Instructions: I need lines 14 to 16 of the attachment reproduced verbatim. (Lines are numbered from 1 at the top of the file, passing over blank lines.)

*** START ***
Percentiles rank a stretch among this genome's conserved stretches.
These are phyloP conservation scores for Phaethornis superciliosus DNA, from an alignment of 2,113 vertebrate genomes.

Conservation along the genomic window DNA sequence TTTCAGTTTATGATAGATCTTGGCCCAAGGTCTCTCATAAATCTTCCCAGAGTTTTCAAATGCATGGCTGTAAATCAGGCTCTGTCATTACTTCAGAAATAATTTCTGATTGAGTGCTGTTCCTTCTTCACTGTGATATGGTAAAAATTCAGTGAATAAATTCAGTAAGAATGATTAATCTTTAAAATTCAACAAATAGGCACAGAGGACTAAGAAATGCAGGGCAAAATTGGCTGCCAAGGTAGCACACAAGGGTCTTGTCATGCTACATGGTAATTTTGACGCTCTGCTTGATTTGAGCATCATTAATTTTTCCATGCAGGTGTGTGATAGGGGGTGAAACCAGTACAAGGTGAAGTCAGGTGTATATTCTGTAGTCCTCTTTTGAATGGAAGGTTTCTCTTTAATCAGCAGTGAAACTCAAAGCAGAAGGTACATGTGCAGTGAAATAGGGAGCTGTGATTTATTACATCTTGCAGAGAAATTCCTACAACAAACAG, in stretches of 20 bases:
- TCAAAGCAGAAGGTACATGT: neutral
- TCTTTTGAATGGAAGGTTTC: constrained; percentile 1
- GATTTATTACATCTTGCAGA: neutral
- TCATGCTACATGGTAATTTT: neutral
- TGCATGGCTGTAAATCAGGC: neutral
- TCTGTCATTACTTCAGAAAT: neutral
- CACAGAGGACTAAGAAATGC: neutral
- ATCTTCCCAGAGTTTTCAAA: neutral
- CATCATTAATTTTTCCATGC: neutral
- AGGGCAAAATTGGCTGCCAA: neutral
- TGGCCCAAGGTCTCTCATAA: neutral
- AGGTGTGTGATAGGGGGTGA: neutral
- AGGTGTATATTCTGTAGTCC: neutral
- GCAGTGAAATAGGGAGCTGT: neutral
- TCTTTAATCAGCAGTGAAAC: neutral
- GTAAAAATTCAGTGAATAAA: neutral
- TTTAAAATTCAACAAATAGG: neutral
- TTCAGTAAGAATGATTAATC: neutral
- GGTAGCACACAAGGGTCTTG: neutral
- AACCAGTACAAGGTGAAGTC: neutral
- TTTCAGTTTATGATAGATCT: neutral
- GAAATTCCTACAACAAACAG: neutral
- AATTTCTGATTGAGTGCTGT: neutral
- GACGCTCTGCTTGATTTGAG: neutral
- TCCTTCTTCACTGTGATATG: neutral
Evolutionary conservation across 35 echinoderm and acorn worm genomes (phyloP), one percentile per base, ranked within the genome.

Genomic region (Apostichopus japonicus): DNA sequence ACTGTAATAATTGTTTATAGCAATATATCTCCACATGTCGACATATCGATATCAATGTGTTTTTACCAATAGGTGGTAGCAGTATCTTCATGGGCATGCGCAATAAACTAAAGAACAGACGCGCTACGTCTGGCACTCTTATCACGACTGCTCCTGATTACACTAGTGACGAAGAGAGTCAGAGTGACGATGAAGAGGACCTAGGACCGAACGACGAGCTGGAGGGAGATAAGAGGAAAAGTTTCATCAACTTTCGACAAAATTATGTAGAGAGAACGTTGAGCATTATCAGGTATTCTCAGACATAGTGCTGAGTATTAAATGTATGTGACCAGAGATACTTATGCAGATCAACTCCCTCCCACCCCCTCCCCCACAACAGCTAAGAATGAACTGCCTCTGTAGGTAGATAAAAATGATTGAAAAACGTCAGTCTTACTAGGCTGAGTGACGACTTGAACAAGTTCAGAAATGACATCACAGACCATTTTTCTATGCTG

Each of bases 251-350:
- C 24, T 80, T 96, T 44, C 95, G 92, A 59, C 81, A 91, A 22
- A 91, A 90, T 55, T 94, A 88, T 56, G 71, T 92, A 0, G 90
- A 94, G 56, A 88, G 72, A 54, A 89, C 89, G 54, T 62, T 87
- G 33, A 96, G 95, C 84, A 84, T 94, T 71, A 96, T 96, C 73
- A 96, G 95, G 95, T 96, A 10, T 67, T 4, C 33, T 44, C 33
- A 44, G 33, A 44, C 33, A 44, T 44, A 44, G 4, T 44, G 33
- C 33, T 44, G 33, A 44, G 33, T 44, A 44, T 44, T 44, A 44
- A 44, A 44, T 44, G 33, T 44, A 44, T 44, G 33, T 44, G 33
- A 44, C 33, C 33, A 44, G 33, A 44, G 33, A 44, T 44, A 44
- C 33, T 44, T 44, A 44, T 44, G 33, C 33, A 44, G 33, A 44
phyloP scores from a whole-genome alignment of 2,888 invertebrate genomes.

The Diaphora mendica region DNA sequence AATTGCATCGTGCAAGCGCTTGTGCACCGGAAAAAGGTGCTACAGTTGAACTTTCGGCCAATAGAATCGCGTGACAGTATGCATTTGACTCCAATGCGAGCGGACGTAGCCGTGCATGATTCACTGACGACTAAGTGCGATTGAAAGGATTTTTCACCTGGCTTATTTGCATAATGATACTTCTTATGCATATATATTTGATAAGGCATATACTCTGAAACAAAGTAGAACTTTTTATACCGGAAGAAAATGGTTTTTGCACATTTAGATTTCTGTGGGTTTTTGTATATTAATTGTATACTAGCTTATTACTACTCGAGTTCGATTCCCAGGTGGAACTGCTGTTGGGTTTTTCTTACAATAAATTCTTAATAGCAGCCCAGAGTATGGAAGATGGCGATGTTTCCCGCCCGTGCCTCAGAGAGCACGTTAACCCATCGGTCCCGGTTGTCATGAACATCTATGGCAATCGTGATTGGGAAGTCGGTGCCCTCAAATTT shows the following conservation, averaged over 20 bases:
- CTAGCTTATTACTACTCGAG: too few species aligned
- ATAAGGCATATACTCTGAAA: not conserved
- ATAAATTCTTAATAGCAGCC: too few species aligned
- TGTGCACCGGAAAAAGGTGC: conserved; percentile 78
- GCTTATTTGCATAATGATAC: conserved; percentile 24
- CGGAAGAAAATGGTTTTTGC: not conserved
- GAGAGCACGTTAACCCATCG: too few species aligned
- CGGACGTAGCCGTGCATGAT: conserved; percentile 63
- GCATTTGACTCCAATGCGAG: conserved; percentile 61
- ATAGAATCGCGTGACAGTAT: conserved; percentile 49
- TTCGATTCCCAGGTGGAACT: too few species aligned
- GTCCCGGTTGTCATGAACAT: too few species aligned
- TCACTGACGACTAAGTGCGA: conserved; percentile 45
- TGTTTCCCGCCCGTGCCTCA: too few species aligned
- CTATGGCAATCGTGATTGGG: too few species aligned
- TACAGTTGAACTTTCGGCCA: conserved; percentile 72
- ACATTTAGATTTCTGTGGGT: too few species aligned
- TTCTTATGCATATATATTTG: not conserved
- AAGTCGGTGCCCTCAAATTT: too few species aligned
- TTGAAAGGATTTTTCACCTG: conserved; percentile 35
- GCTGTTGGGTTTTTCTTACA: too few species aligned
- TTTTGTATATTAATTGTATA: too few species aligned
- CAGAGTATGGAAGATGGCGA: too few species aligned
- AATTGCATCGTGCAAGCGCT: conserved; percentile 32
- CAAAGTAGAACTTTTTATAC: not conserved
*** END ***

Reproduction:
- TGGCCCAAGGTCTCTCATAA: neutral
- AGGTGTGTGATAGGGGGTGA: neutral
- AGGTGTATATTCTGTAGTCC: neutral